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Slapstick Encyclopedia
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Louise Fazenda (left) in "Hearts and Flowers."
(©1998 KINO ON VIDEO. All rights reserved.)

Volume 3
Funny Girls

Volume Three of the "Slapstick Encyclopedia" concentrates on the "Funny Girls" of silent screen comedy. However, this volume is somewhat misnamed. The comediennes frequently share screen time with the men and sometimes even play supporting roles, as in Charley Chase's "Mighty Like a Moose." But in at least two cases, the comediennes take center stage: Gale Henry's "The Detectress" and Fay Tincher's "Rowdy Ann." Unfortunately, "The Detectress" (1919) is one of the weaker comedies in the "Slapstick Encyclopedia" collection. Its manic pace quickly becomes quite wearying and repetitive, as Gale Henry does some free lance detective work in Chinatown. Henry is served much better by her supporting role in "Mighty Like a Moose" (1926) where she plays a gawky spinster who dogs Chase at a dance. She only knows one dance step--a polka!--which she launches into at the drop of a hat. Vivian Oakland is also on hand in "Mighty Like a Moose," but it's a Charley Chase vehicle all the way--and one of his best at that: Chase and Oakland play a homely-looking husband and wife. He has huge buckteeth and she has a nose that hooks like an eagle's beak. Unknown to their mates, Chases sees an oral surgeon to fix his teeth and Oakland has a nose job. Afterwards, they don't recognize each other.

Of the six comedies on this video, Fay Tincher's "Rowdy Ann" (1919) makes the best case of presenting us with a great silent-era comedienne. Fay Tincher plays a headstrong woman who refuses to give up her tom-boyish ways. She wears a gun belt and carries a lasso, which at one point she uses to drag her father from a bar. She even gets into a boxing match with a man who made unwarranted advances--and she wins by stepping on his corns: as he winces she delivers the knockout punch. Her father sends her off to college to "larn to be a lady." And soon enough the professors try dressing her up as a Greek nymph--but she insists on wearing her cowboy boots, hat, and gun holsters.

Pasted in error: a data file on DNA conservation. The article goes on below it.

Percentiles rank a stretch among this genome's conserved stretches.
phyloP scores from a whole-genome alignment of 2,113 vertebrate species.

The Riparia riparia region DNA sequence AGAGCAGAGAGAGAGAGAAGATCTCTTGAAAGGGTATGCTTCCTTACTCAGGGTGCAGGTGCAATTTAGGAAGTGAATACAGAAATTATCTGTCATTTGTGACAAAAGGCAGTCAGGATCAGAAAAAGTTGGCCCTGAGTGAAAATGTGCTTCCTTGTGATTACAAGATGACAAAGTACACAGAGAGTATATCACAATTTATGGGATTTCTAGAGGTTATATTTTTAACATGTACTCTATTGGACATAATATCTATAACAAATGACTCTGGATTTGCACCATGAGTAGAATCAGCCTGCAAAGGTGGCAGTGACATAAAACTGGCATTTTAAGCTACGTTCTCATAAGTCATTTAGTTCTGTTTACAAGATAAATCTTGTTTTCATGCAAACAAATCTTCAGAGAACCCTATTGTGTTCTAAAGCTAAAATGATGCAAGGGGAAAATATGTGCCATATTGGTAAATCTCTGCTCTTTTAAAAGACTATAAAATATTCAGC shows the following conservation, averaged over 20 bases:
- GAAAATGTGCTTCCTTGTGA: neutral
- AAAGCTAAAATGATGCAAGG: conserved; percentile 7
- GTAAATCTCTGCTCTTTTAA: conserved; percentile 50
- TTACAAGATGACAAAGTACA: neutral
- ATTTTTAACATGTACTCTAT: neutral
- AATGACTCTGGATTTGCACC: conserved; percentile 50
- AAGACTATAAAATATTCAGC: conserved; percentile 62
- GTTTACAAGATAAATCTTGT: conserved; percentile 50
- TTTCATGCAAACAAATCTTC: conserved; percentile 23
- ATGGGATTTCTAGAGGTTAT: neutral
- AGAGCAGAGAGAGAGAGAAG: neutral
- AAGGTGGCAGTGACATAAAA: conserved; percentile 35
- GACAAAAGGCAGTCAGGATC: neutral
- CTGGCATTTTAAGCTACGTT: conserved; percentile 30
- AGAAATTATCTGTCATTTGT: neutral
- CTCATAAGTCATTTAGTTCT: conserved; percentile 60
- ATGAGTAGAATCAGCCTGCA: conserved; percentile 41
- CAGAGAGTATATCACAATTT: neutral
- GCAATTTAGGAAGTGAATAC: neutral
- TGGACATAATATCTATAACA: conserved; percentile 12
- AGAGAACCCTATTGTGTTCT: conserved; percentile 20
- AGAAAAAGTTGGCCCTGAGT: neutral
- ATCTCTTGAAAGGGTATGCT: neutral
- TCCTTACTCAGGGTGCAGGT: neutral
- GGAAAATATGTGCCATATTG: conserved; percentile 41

Other shorts on this volume include Dorothy DeVore in "Know They Wife" (1918), Alice Howell, Neely Edwards, and Bert Roach in "One Wet Night" (1924), and Louise Fazenda, Ford Sterling, and Phyllis Haver in "Hearts and Flowers" (1919). Directed by Eddie Cline, who would later work with Buster Keaton and W.C. Fields, "Hearts and Flowers" gives us Louise Fazenda as a dim-witted cigarette girl who falls for a pompous band leader, but he doesn't much care for her. He says she "has the grace of a hippopotamus but none of the charm." But when someone passes him a note that says she has recently inherited $2,000,000, he suddenly changes his mind. (If you're looking for the Sennett bathing beauties, "Hearts and Flowers" is the place to look.)

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Intro Page

Vol.1: In the Beginning:
Film Comedy Pioneers

Vol.2: Keystone Tonight!
The Mack Sennett Comedies

Vol.3: Funny Girls

Vol.4: Keaton, Arbuckle and St. John

Vol.5: Chaplin & Co.
The Music Hall Tradition

Vol.6: Hal Roach: The Lot of Fun

Vol.7: The Race is On!

Vol.8: Tons of Fun:
Comedy's Anarchic Fringe


"Slapstick Encyclopedia" is an eight-cassette boxed set from KINO ON VIDEO. Each video has a running time of approximately two hours. Volume 1: "In the Beginning: Film Comedy Pioneers." Volume 2: "Keystone Tonight! The Mack Sennett Comedies." Volume 3: "Funny Girls." And Volume 4: "Keaton, Arbuckle and St. John." Volume 5: "Chaplin & Co.: The Music Hall Tradition." Volume 6: "Hal Roach: The Lot of Fun." Volume 7: "The Race is On!" Volume 8: "Tons of Fun: Comedy's Anarchic Fringe." Suggested retail price: $24.95 each. For more information, we suggest you check out the Kino Web site:


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